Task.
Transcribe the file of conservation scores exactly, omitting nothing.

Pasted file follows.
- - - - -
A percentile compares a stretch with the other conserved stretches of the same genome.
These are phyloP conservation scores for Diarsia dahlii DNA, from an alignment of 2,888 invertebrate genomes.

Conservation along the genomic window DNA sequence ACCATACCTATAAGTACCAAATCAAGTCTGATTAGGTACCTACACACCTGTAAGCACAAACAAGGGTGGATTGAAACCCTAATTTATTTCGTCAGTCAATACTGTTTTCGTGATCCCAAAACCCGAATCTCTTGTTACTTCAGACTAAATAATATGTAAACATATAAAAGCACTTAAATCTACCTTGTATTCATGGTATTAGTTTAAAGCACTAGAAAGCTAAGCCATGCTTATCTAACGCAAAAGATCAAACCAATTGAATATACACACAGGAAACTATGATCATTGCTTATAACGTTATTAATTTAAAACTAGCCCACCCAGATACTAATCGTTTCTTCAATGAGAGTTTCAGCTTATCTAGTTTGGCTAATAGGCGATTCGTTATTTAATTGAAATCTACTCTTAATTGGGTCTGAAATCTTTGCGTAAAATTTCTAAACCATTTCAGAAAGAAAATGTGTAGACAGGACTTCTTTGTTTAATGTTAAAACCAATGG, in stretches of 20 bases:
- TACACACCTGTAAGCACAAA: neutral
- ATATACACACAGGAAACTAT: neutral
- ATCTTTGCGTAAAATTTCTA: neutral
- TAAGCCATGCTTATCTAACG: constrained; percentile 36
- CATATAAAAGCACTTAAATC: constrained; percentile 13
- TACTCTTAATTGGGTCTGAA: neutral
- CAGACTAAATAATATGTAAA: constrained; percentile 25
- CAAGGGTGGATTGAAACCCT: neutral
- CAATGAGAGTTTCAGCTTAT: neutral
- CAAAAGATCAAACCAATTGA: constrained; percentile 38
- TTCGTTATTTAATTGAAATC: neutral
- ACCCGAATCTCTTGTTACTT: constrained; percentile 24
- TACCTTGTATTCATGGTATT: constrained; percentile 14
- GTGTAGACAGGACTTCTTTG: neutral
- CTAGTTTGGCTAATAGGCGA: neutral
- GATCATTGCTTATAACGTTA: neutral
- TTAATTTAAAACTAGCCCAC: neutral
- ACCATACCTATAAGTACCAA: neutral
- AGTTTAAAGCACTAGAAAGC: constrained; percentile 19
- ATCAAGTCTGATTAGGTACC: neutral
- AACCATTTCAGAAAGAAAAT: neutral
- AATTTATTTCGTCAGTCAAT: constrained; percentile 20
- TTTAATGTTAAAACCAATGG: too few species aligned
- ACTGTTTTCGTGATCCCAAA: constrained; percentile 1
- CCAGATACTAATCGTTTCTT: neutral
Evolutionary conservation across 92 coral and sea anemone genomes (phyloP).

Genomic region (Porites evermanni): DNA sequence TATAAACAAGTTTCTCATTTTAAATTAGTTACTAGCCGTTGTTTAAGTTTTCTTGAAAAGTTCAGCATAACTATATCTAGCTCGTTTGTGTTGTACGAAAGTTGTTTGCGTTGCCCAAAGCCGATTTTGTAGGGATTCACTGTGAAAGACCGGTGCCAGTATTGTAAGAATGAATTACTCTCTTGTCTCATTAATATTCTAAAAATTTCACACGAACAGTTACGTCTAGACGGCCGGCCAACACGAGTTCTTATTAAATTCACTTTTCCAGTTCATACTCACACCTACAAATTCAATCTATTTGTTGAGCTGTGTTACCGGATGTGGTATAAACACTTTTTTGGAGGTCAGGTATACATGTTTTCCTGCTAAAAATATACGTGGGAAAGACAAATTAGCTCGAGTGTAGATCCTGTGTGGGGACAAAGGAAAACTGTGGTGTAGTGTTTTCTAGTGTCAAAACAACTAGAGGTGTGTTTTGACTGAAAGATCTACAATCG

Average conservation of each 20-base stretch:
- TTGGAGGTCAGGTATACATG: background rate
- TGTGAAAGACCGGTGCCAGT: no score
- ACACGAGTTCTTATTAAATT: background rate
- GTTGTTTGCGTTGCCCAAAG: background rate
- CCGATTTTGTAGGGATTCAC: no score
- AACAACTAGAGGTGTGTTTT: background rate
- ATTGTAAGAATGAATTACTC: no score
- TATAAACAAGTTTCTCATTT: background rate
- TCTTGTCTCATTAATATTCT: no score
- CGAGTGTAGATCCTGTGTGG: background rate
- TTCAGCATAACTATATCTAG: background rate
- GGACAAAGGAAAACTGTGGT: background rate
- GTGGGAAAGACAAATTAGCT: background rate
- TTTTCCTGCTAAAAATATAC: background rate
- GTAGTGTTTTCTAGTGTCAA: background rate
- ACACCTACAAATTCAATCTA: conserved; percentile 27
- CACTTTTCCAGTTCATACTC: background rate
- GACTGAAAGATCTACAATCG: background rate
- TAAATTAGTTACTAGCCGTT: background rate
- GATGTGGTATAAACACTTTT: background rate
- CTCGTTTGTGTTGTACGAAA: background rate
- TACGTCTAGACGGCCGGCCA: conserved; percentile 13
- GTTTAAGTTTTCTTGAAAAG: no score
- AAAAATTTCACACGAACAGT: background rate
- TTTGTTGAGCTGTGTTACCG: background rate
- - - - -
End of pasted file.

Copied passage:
A percentile compares a stretch with the other conserved stretches of the same genome.
These are phyloP conservation scores for Diarsia dahlii DNA, from an alignment of 2,888 invertebrate genomes.

Conservation along the genomic window DNA sequence ACCATACCTATAAGTACCAAATCAAGTCTGATTAGGTACCTACACACCTGTAAGCACAAACAAGGGTGGATTGAAACCCTAATTTATTTCGTCAGTCAATACTGTTTTCGTGATCCCAAAACCCGAATCTCTTGTTACTTCAGACTAAATAATATGTAAACATATAAAAGCACTTAAATCTACCTTGTATTCATGGTATTAGTTTAAAGCACTAGAAAGCTAAGCCATGCTTATCTAACGCAAAAGATCAAACCAATTGAATATACACACAGGAAACTATGATCATTGCTTATAACGTTATTAATTTAAAACTAGCCCACCCAGATACTAATCGTTTCTTCAATGAGAGTTTCAGCTTATCTAGTTTGGCTAATAGGCGATTCGTTATTTAATTGAAATCTACTCTTAATTGGGTCTGAAATCTTTGCGTAAAATTTCTAAACCATTTCAGAAAGAAAATGTGTAGACAGGACTTCTTTGTTTAATGTTAAAACCAATGG, in stretches of 20 bases:
- TACACACCTGTAAGCACAAA: neutral
- ATATACACACAGGAAACTAT: neutral
- ATCTTTGCGTAAAATTTCTA: neutral
- TAAGCCATGCTTATCTAACG: constrained; percentile 36
- CATATAAAAGCACTTAAATC: constrained; percentile 13
- TACTCTTAATTGGGTCTGAA: neutral
- CAGACTAAATAATATGTAAA: constrained; percentile 25
- CAAGGGTGGATTGAAACCCT: neutral
- CAATGAGAGTTTCAGCTTAT: neutral
- CAAAAGATCAAACCAATTGA: constrained; percentile 38
- TTCGTTATTTAATTGAAATC: neutral
- ACCCGAATCTCTTGTTACTT: constrained; percentile 24
- TACCTTGTATTCATGGTATT: constrained; percentile 14
- GTGTAGACAGGACTTCTTTG: neutral
- CTAGTTTGGCTAATAGGCGA: neutral
- GATCATTGCTTATAACGTTA: neutral
- TTAATTTAAAACTAGCCCAC: neutral
- ACCATACCTATAAGTACCAA: neutral
- AGTTTAAAGCACTAGAAAGC: constrained; percentile 19
- ATCAAGTCTGATTAGGTACC: neutral
- AACCATTTCAGAAAGAAAAT: neutral
- AATTTATTTCGTCAGTCAAT: constrained; percentile 20
- TTTAATGTTAAAACCAATGG: too few species aligned
- ACTGTTTTCGTGATCCCAAA: constrained; percentile 1
- CCAGATACTAATCGTTTCTT: neutral
Evolutionary conservation across 92 coral and sea anemone genomes (phyloP).

Genomic region (Porites evermanni): DNA sequence TATAAACAAGTTTCTCATTTTAAATTAGTTACTAGCCGTTGTTTAAGTTTTCTTGAAAAGTTCAGCATAACTATATCTAGCTCGTTTGTGTTGTACGAAAGTTGTTTGCGTTGCCCAAAGCCGATTTTGTAGGGATTCACTGTGAAAGACCGGTGCCAGTATTGTAAGAATGAATTACTCTCTTGTCTCATTAATATTCTAAAAATTTCACACGAACAGTTACGTCTAGACGGCCGGCCAACACGAGTTCTTATTAAATTCACTTTTCCAGTTCATACTCACACCTACAAATTCAATCTATTTGTTGAGCTGTGTTACCGGATGTGGTATAAACACTTTTTTGGAGGTCAGGTATACATGTTTTCCTGCTAAAAATATACGTGGGAAAGACAAATTAGCTCGAGTGTAGATCCTGTGTGGGGACAAAGGAAAACTGTGGTGTAGTGTTTTCTAGTGTCAAAACAACTAGAGGTGTGTTTTGACTGAAAGATCTACAATCG

Average conservation of each 20-base stretch:
- TTGGAGGTCAGGTATACATG: background rate
- TGTGAAAGACCGGTGCCAGT: no score
- ACACGAGTTCTTATTAAATT: background rate
- GTTGTTTGCGTTGCCCAAAG: background rate
- CCGATTTTGTAGGGATTCAC: no score
- AACAACTAGAGGTGTGTTTT: background rate
- ATTGTAAGAATGAATTACTC: no score
- TATAAACAAGTTTCTCATTT: background rate
- TCTTGTCTCATTAATATTCT: no score
- CGAGTGTAGATCCTGTGTGG: background rate
- TTCAGCATAACTATATCTAG: background rate
- GGACAAAGGAAAACTGTGGT: background rate
- GTGGGAAAGACAAATTAGCT: background rate
- TTTTCCTGCTAAAAATATAC: background rate
- GTAGTGTTTTCTAGTGTCAA: background rate
- ACACCTACAAATTCAATCTA: conserved; percentile 27
- CACTTTTCCAGTTCATACTC: background rate
- GACTGAAAGATCTACAATCG: background rate
- TAAATTAGTTACTAGCCGTT: background rate
- GATGTGGTATAAACACTTTT: background rate
- CTCGTTTGTGTTGTACGAAA: background rate
- TACGTCTAGACGGCCGGCCA: conserved; percentile 13
- GTTTAAGTTTTCTTGAAAAG: no score
- AAAAATTTCACACGAACAGT: background rate
- TTTGTTGAGCTGTGTTACCG: background rate